Saturday, September 29, 2007
Okay, it's on. I've been nattering for weeks about making pancetta and finally I'm doing it. Last night I broke out the slab of pork belly given to me by Trent Hendricks and mixed up a cure from Ruhlmans' famous Charcuterie book.
Think it was easy? Not. Ruhlman's recipe was written for 5lbs of pork belly and the piece I have is only 2.5 pounds. So I had to divide everything by 2. So, like 2 tablespoons of juniper berries had to be 1, and four cloves of garlic came down to 2. What a headache, no wonder they this kind of stuff 'Slow Food.'
Seriously now, the recipe is a no-brainer. The bacon gets cured over 7 days (no it isn't sick, it's dead!) with a dry rub of juniper, kosher salt, pink salt (Instacure #1), nutmeg, sugar and a few other things. It's funny, you can tell the book is written by someone who has spent a lot of time in professional kitchens because it suggests that you crush the juniper berries with the bottom of a saute pan. I'll bet that as I write this there are thousands of professional cooks all over the United States getting ready for Saturday night dinner service and crushing black pepper or cloves with the bottom of a pot.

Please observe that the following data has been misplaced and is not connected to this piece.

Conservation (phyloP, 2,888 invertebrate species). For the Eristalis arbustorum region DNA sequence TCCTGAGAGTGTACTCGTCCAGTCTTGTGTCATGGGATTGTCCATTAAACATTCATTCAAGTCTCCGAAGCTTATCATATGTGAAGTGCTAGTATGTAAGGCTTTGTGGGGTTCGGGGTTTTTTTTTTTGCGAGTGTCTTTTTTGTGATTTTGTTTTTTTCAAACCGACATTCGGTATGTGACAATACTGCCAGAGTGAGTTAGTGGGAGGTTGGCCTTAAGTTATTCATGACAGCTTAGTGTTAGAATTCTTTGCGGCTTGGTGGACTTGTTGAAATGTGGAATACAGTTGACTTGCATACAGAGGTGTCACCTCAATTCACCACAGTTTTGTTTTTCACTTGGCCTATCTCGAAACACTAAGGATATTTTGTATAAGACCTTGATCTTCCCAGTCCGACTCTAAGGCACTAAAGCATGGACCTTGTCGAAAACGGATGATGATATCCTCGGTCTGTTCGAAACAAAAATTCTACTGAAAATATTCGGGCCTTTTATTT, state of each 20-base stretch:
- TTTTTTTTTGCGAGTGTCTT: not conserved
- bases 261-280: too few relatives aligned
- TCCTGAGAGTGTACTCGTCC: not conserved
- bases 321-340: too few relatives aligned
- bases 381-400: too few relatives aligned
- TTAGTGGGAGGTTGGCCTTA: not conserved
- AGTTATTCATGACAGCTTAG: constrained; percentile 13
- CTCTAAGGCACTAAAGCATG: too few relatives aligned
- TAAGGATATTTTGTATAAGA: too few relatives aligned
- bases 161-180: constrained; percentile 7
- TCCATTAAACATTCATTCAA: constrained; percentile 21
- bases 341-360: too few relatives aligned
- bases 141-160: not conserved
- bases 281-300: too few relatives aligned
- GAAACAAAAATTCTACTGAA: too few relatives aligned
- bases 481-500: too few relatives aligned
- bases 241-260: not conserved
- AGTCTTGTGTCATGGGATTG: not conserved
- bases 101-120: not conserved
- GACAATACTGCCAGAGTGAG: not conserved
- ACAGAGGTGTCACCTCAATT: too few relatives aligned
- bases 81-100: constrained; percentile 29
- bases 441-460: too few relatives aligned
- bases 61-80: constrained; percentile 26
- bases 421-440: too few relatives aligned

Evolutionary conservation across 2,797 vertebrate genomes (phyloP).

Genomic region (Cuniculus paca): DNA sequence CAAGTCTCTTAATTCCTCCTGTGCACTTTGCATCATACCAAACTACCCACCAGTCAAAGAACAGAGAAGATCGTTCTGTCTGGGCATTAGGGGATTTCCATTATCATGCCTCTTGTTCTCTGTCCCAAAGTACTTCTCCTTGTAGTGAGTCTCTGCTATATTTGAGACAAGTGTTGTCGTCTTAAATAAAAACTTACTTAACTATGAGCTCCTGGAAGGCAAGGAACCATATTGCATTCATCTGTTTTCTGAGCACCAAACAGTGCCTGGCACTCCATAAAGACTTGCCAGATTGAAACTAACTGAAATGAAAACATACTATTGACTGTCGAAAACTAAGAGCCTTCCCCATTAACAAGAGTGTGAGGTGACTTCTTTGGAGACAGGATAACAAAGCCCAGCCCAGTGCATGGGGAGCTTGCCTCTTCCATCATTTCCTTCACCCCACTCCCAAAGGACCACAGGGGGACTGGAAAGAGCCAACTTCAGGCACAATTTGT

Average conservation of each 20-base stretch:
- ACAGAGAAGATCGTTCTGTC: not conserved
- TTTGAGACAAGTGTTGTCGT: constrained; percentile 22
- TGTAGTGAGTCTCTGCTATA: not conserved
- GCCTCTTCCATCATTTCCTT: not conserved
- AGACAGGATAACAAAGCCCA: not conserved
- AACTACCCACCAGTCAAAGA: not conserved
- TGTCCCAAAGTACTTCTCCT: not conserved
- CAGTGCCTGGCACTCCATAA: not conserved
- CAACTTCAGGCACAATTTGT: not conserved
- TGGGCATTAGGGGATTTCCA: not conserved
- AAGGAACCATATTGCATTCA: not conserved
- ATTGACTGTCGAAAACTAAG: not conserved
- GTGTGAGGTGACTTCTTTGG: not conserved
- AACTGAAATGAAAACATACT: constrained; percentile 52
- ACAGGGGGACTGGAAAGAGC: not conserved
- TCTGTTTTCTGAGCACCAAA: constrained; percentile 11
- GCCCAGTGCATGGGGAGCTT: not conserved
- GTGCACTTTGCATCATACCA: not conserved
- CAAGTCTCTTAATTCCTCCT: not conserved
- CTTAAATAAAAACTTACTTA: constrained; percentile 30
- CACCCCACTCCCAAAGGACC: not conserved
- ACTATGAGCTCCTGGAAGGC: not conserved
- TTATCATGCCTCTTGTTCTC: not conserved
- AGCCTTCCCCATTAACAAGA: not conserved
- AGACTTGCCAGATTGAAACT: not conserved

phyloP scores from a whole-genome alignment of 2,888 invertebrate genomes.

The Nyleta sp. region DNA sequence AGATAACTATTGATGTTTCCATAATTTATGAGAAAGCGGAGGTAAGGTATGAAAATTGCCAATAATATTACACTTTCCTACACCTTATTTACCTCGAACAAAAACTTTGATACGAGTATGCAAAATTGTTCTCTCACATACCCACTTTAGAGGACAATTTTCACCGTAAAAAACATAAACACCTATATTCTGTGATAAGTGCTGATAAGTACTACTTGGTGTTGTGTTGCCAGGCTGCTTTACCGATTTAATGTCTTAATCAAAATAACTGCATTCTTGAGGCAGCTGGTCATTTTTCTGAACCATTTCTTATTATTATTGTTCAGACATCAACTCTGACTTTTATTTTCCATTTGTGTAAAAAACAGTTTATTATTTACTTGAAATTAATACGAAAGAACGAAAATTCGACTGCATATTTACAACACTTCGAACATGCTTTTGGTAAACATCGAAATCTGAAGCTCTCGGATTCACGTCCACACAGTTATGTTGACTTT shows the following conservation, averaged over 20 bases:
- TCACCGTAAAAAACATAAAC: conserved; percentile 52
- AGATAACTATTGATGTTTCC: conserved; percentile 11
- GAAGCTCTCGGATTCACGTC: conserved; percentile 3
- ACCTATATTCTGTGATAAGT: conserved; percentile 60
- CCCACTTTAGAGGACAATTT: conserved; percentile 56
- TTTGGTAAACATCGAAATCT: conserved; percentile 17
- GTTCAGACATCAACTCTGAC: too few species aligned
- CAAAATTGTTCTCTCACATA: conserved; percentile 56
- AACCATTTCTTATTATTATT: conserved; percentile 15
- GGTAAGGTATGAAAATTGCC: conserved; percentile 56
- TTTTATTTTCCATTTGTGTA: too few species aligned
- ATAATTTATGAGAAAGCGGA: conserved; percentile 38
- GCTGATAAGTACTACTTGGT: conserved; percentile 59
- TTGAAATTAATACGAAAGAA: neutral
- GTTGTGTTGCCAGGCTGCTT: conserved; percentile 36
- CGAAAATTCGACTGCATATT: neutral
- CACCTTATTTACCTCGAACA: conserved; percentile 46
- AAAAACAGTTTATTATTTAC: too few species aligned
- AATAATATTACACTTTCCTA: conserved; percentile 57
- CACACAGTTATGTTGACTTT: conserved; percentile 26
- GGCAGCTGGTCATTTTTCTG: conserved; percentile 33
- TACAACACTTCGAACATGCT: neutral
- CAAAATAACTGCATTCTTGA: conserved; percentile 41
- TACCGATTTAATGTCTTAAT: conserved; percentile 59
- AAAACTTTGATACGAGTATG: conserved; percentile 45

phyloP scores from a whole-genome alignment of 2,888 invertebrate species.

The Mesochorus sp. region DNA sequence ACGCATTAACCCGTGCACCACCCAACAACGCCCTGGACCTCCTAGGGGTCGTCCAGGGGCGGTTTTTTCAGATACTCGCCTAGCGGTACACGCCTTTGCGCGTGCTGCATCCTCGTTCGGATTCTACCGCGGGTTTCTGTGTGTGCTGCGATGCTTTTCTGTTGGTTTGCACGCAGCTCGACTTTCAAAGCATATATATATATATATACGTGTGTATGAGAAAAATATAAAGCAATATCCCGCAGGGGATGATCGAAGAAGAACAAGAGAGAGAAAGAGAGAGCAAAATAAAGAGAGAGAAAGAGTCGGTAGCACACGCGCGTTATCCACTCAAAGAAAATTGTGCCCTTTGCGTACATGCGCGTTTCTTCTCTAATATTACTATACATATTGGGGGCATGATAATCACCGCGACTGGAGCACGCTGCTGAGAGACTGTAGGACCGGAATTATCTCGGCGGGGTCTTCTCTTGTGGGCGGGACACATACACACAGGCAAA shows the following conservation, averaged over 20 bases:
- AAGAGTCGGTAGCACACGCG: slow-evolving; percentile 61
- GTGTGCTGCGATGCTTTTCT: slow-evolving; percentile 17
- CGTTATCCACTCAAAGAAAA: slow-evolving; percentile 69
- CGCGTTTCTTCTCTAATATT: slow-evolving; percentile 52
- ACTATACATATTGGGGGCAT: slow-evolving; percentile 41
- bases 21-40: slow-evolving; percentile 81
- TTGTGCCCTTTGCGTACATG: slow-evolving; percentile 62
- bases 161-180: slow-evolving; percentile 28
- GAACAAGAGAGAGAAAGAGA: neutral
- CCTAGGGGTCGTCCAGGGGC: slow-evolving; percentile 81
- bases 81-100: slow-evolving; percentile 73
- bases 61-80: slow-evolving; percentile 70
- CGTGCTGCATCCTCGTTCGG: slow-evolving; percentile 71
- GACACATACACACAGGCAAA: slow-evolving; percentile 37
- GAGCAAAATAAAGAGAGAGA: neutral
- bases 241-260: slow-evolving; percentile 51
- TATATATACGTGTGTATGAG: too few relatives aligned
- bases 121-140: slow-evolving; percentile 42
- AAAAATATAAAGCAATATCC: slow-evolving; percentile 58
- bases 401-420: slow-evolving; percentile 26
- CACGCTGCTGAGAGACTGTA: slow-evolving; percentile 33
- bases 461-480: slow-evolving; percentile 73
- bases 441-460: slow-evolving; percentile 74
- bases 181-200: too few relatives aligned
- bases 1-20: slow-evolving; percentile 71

The technique works great, of course it does, and it's good advice since most people are not likely to have something like my trusty old Roman designed mortar and pestle. But I don't care how brilliantly you use the bottom of a saute pan as a cudgel, some of whatever it is you are trying to crush always skitters out from under and shoots across the room. The mortar and pestle is much neater and you can't beat it for beauty and simplicity of design.